• Comment on Chain of Title: M. Slonecker: “For the sake of factual accuracy, AutoDesk “sold” the software to CTA. At a later date CTA auctioned off its assets, and Mr. Vernor was the winning bidder for the software program discs. With copies in hand, Mr. Vernor placed the discs he purchased at the auction on sale at eBay. Apparently AutoDesk is not pleased with this state of affairs and has been engaged in a running battle with Mr. Vernor about his eBay activities.”

27 thoughts on “First Sale Doctrine: Copyright & Patent

  1. “imo you would need congressional action to block the new rules rather than the pto needing congressional action to enact the new rules”

    Thankfully, your opinion is worth diddly squat. It’s also tainted by your notorious biases. Or are they nefarious biases? I can’t remember the Word of the Day after dinner.

  2. 6K … yet again, you show your ignorance. The RCE is just a different version of a CPA, which followed the FWC. You can find the differences between RCE’s and CPA’s here:

    link to uspto.gov

    Like CPAs then, RCEs now are intended to do what most people use them for … which is to continue prosecution. You’ll notice that a major difference between CPAs and RCEs is that a CPA created a new application, whereas a RCE continued the old application. This is relevant in that certain rules are only applicable to new applications.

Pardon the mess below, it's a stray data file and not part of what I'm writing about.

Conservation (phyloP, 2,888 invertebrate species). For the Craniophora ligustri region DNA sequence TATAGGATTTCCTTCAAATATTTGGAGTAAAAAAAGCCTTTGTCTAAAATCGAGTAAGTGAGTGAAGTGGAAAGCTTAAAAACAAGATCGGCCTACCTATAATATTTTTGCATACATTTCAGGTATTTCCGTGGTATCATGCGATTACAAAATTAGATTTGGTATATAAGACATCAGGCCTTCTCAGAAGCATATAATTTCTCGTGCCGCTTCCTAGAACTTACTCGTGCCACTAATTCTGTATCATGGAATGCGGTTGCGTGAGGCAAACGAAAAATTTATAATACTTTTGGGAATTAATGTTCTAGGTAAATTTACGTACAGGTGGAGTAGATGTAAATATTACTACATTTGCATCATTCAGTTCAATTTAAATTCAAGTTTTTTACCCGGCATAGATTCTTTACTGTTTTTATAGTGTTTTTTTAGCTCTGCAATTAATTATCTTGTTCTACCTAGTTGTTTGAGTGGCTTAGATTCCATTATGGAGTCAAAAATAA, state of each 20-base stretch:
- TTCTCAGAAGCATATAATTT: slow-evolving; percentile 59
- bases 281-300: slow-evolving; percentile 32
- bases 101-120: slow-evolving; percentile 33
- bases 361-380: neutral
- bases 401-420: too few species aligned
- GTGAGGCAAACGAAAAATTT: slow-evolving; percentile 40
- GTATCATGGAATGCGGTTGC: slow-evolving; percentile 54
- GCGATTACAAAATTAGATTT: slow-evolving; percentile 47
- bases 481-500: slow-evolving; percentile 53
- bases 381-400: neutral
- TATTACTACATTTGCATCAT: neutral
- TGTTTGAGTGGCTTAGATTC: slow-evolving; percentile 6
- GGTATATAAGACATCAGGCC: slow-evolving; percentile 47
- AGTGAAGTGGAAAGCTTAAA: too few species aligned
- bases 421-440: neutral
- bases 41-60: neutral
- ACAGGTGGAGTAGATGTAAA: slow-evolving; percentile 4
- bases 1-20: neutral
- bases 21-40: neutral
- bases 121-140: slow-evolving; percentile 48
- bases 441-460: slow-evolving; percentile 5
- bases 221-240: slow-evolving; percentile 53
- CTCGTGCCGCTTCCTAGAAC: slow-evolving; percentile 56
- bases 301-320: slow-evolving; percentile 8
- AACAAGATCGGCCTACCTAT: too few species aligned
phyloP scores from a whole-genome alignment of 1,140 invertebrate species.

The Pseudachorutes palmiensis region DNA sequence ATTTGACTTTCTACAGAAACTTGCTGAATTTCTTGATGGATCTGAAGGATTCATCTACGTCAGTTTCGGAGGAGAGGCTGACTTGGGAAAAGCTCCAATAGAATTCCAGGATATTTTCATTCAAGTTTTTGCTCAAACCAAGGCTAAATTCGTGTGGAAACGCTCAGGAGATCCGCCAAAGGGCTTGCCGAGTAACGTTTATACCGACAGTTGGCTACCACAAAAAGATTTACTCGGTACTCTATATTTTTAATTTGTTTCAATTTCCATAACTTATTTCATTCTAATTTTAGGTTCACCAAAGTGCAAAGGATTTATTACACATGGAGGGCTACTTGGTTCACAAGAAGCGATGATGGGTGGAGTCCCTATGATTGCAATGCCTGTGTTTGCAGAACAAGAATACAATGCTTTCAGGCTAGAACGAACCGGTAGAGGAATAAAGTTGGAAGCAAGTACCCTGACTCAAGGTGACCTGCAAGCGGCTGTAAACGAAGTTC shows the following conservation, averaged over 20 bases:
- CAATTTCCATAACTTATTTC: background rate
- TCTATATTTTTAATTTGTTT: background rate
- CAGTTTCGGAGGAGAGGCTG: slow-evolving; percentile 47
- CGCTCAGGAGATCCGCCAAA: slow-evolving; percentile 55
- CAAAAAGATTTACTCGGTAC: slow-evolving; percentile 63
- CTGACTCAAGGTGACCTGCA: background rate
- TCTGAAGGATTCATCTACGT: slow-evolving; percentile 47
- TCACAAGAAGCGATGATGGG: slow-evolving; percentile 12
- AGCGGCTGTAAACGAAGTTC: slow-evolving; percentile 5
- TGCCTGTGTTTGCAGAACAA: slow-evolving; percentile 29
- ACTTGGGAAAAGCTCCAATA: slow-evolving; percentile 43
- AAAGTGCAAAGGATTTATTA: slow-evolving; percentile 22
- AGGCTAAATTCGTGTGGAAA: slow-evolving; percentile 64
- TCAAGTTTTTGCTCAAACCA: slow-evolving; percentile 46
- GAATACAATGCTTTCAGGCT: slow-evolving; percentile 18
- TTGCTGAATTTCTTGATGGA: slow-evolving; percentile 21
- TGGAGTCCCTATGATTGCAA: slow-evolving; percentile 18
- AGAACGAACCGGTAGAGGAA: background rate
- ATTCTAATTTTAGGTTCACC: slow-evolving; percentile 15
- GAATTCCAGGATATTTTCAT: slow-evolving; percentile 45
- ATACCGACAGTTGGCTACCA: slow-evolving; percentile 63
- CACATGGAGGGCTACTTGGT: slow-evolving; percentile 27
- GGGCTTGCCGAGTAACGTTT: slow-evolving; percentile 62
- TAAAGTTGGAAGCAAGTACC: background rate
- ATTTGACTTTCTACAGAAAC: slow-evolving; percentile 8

BTW: Why did you even post this on this thread????

  3. OK E6k, I’ll play.

    Under your interpretation of 35 USC 132(b), the PTO’s authority to prescribe regulations to provide for RCEs can have unlimited substantive effect, as long as such regulations speak to office procedures.

    In real life, you defend the proposed ban on RCEs by saying it is merely a procedural requirement to make a petition. The fact that such petitions will not be granted is irrelevant in your view.

    For an amusing hypothetical scenario, suppose the following “rules” were proposed for RCE practice by the office:

    1) The RCE fee is $100,000.

    2) RCEs must be requested by the entire inventive entity in a personal appearance at PTO headquarters.

    3) Appointments for such appearances will be made by lottery, with one drawing to be held every 3 months. The fee of item #1 above suffices for one lottery ticket.